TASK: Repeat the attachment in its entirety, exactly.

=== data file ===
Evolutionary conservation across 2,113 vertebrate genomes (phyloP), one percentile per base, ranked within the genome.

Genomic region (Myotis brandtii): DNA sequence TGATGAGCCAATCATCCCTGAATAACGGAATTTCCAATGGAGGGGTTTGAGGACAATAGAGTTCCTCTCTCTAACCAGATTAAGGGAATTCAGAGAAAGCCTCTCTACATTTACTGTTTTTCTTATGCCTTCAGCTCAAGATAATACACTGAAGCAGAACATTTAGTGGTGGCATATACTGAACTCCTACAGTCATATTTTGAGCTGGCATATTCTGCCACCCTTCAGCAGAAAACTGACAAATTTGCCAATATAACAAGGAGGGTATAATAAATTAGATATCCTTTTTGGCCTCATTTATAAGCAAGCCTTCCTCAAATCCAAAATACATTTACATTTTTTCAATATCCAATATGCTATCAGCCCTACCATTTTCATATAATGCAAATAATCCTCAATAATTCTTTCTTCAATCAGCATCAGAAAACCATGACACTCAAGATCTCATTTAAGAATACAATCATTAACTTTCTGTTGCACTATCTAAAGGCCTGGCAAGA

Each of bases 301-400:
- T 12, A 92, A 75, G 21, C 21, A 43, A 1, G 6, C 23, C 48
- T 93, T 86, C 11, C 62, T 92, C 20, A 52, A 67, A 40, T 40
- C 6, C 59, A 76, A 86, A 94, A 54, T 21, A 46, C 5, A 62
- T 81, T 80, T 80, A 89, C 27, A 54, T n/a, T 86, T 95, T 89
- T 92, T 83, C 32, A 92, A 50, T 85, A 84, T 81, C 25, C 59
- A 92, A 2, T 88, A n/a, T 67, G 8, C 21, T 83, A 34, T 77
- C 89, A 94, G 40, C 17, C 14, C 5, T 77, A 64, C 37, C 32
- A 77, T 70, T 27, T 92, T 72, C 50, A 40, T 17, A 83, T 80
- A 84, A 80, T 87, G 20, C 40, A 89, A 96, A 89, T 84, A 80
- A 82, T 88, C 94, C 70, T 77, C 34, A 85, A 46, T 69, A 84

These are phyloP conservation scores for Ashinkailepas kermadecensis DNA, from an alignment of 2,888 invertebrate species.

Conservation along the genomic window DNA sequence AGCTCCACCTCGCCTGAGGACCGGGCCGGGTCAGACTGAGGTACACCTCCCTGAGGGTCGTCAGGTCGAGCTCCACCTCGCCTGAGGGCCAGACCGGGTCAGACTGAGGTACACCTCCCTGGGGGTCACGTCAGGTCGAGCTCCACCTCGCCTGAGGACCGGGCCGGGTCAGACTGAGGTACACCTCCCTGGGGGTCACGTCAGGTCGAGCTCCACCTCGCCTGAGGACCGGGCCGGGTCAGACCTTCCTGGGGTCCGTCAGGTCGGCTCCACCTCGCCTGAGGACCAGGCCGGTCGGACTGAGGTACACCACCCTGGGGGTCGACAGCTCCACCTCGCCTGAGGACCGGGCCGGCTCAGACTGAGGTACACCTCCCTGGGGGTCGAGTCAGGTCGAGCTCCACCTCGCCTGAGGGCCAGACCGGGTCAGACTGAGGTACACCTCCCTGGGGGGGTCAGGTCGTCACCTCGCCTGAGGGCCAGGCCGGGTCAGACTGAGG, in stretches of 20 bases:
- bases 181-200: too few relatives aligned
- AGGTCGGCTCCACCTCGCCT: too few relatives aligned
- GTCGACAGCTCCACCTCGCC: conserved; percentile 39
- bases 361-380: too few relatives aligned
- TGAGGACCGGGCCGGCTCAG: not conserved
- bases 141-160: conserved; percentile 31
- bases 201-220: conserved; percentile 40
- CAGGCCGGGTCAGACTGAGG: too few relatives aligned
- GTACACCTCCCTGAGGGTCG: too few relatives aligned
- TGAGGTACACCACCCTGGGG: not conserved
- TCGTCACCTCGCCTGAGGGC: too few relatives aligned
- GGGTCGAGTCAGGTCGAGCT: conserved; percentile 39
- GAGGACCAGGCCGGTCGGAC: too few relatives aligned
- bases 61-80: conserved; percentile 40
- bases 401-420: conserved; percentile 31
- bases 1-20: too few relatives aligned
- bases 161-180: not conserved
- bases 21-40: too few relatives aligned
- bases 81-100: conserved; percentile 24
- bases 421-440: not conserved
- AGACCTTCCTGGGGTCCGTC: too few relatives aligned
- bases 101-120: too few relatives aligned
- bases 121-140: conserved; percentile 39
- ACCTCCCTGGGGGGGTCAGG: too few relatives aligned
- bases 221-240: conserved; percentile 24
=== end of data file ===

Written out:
Evolutionary conservation across 2,113 vertebrate genomes (phyloP), one percentile per base, ranked within the genome.

Genomic region (Myotis brandtii): DNA sequence TGATGAGCCAATCATCCCTGAATAACGGAATTTCCAATGGAGGGGTTTGAGGACAATAGAGTTCCTCTCTCTAACCAGATTAAGGGAATTCAGAGAAAGCCTCTCTACATTTACTGTTTTTCTTATGCCTTCAGCTCAAGATAATACACTGAAGCAGAACATTTAGTGGTGGCATATACTGAACTCCTACAGTCATATTTTGAGCTGGCATATTCTGCCACCCTTCAGCAGAAAACTGACAAATTTGCCAATATAACAAGGAGGGTATAATAAATTAGATATCCTTTTTGGCCTCATTTATAAGCAAGCCTTCCTCAAATCCAAAATACATTTACATTTTTTCAATATCCAATATGCTATCAGCCCTACCATTTTCATATAATGCAAATAATCCTCAATAATTCTTTCTTCAATCAGCATCAGAAAACCATGACACTCAAGATCTCATTTAAGAATACAATCATTAACTTTCTGTTGCACTATCTAAAGGCCTGGCAAGA

Each of bases 301-400:
- T 12, A 92, A 75, G 21, C 21, A 43, A 1, G 6, C 23, C 48
- T 93, T 86, C 11, C 62, T 92, C 20, A 52, A 67, A 40, T 40
- C 6, C 59, A 76, A 86, A 94, A 54, T 21, A 46, C 5, A 62
- T 81, T 80, T 80, A 89, C 27, A 54, T n/a, T 86, T 95, T 89
- T 92, T 83, C 32, A 92, A 50, T 85, A 84, T 81, C 25, C 59
- A 92, A 2, T 88, A n/a, T 67, G 8, C 21, T 83, A 34, T 77
- C 89, A 94, G 40, C 17, C 14, C 5, T 77, A 64, C 37, C 32
- A 77, T 70, T 27, T 92, T 72, C 50, A 40, T 17, A 83, T 80
- A 84, A 80, T 87, G 20, C 40, A 89, A 96, A 89, T 84, A 80
- A 82, T 88, C 94, C 70, T 77, C 34, A 85, A 46, T 69, A 84

These are phyloP conservation scores for Ashinkailepas kermadecensis DNA, from an alignment of 2,888 invertebrate species.

Conservation along the genomic window DNA sequence AGCTCCACCTCGCCTGAGGACCGGGCCGGGTCAGACTGAGGTACACCTCCCTGAGGGTCGTCAGGTCGAGCTCCACCTCGCCTGAGGGCCAGACCGGGTCAGACTGAGGTACACCTCCCTGGGGGTCACGTCAGGTCGAGCTCCACCTCGCCTGAGGACCGGGCCGGGTCAGACTGAGGTACACCTCCCTGGGGGTCACGTCAGGTCGAGCTCCACCTCGCCTGAGGACCGGGCCGGGTCAGACCTTCCTGGGGTCCGTCAGGTCGGCTCCACCTCGCCTGAGGACCAGGCCGGTCGGACTGAGGTACACCACCCTGGGGGTCGACAGCTCCACCTCGCCTGAGGACCGGGCCGGCTCAGACTGAGGTACACCTCCCTGGGGGTCGAGTCAGGTCGAGCTCCACCTCGCCTGAGGGCCAGACCGGGTCAGACTGAGGTACACCTCCCTGGGGGGGTCAGGTCGTCACCTCGCCTGAGGGCCAGGCCGGGTCAGACTGAGG, in stretches of 20 bases:
- bases 181-200: too few relatives aligned
- AGGTCGGCTCCACCTCGCCT: too few relatives aligned
- GTCGACAGCTCCACCTCGCC: conserved; percentile 39
- bases 361-380: too few relatives aligned
- TGAGGACCGGGCCGGCTCAG: not conserved
- bases 141-160: conserved; percentile 31
- bases 201-220: conserved; percentile 40
- CAGGCCGGGTCAGACTGAGG: too few relatives aligned
- GTACACCTCCCTGAGGGTCG: too few relatives aligned
- TGAGGTACACCACCCTGGGG: not conserved
- TCGTCACCTCGCCTGAGGGC: too few relatives aligned
- GGGTCGAGTCAGGTCGAGCT: conserved; percentile 39
- GAGGACCAGGCCGGTCGGAC: too few relatives aligned
- bases 61-80: conserved; percentile 40
- bases 401-420: conserved; percentile 31
- bases 1-20: too few relatives aligned
- bases 161-180: not conserved
- bases 21-40: too few relatives aligned
- bases 81-100: conserved; percentile 24
- bases 421-440: not conserved
- AGACCTTCCTGGGGTCCGTC: too few relatives aligned
- bases 101-120: too few relatives aligned
- bases 121-140: conserved; percentile 39
- ACCTCCCTGGGGGGGTCAGG: too few relatives aligned
- bases 221-240: conserved; percentile 24